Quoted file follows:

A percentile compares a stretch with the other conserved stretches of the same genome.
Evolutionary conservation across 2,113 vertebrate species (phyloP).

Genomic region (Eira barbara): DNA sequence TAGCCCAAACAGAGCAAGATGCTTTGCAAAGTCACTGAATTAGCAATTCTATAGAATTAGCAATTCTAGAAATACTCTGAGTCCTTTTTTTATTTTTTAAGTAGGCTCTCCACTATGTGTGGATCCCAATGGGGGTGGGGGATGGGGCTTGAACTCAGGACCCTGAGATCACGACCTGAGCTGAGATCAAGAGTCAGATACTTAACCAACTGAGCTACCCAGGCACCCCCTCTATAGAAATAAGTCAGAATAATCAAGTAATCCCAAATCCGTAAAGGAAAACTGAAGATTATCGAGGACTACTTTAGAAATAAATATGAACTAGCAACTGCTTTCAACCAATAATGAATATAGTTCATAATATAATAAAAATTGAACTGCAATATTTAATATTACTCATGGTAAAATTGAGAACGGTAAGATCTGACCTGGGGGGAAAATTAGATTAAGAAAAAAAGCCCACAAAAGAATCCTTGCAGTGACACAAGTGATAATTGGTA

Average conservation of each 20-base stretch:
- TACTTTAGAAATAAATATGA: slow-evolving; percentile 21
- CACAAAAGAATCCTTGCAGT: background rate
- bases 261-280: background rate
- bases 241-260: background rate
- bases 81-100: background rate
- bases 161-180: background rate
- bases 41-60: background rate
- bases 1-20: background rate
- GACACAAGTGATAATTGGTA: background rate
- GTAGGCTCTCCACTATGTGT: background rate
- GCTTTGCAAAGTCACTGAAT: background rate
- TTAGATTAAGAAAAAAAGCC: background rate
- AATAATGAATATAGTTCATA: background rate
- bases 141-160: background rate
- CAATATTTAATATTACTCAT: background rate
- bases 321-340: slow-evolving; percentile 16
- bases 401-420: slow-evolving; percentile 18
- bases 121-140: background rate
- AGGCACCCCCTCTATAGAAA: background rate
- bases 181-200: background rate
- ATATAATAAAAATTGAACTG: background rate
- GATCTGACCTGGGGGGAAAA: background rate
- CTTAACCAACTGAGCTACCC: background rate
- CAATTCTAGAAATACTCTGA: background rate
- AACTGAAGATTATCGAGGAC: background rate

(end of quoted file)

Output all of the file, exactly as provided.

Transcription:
A percentile compares a stretch with the other conserved stretches of the same genome.
Evolutionary conservation across 2,113 vertebrate species (phyloP).

Genomic region (Eira barbara): DNA sequence TAGCCCAAACAGAGCAAGATGCTTTGCAAAGTCACTGAATTAGCAATTCTATAGAATTAGCAATTCTAGAAATACTCTGAGTCCTTTTTTTATTTTTTAAGTAGGCTCTCCACTATGTGTGGATCCCAATGGGGGTGGGGGATGGGGCTTGAACTCAGGACCCTGAGATCACGACCTGAGCTGAGATCAAGAGTCAGATACTTAACCAACTGAGCTACCCAGGCACCCCCTCTATAGAAATAAGTCAGAATAATCAAGTAATCCCAAATCCGTAAAGGAAAACTGAAGATTATCGAGGACTACTTTAGAAATAAATATGAACTAGCAACTGCTTTCAACCAATAATGAATATAGTTCATAATATAATAAAAATTGAACTGCAATATTTAATATTACTCATGGTAAAATTGAGAACGGTAAGATCTGACCTGGGGGGAAAATTAGATTAAGAAAAAAAGCCCACAAAAGAATCCTTGCAGTGACACAAGTGATAATTGGTA

Average conservation of each 20-base stretch:
- TACTTTAGAAATAAATATGA: slow-evolving; percentile 21
- CACAAAAGAATCCTTGCAGT: background rate
- bases 261-280: background rate
- bases 241-260: background rate
- bases 81-100: background rate
- bases 161-180: background rate
- bases 41-60: background rate
- bases 1-20: background rate
- GACACAAGTGATAATTGGTA: background rate
- GTAGGCTCTCCACTATGTGT: background rate
- GCTTTGCAAAGTCACTGAAT: background rate
- TTAGATTAAGAAAAAAAGCC: background rate
- AATAATGAATATAGTTCATA: background rate
- bases 141-160: background rate
- CAATATTTAATATTACTCAT: background rate
- bases 321-340: slow-evolving; percentile 16
- bases 401-420: slow-evolving; percentile 18
- bases 121-140: background rate
- AGGCACCCCCTCTATAGAAA: background rate
- bases 181-200: background rate
- ATATAATAAAAATTGAACTG: background rate
- GATCTGACCTGGGGGGAAAA: background rate
- CTTAACCAACTGAGCTACCC: background rate
- CAATTCTAGAAATACTCTGA: background rate
- AACTGAAGATTATCGAGGAC: background rate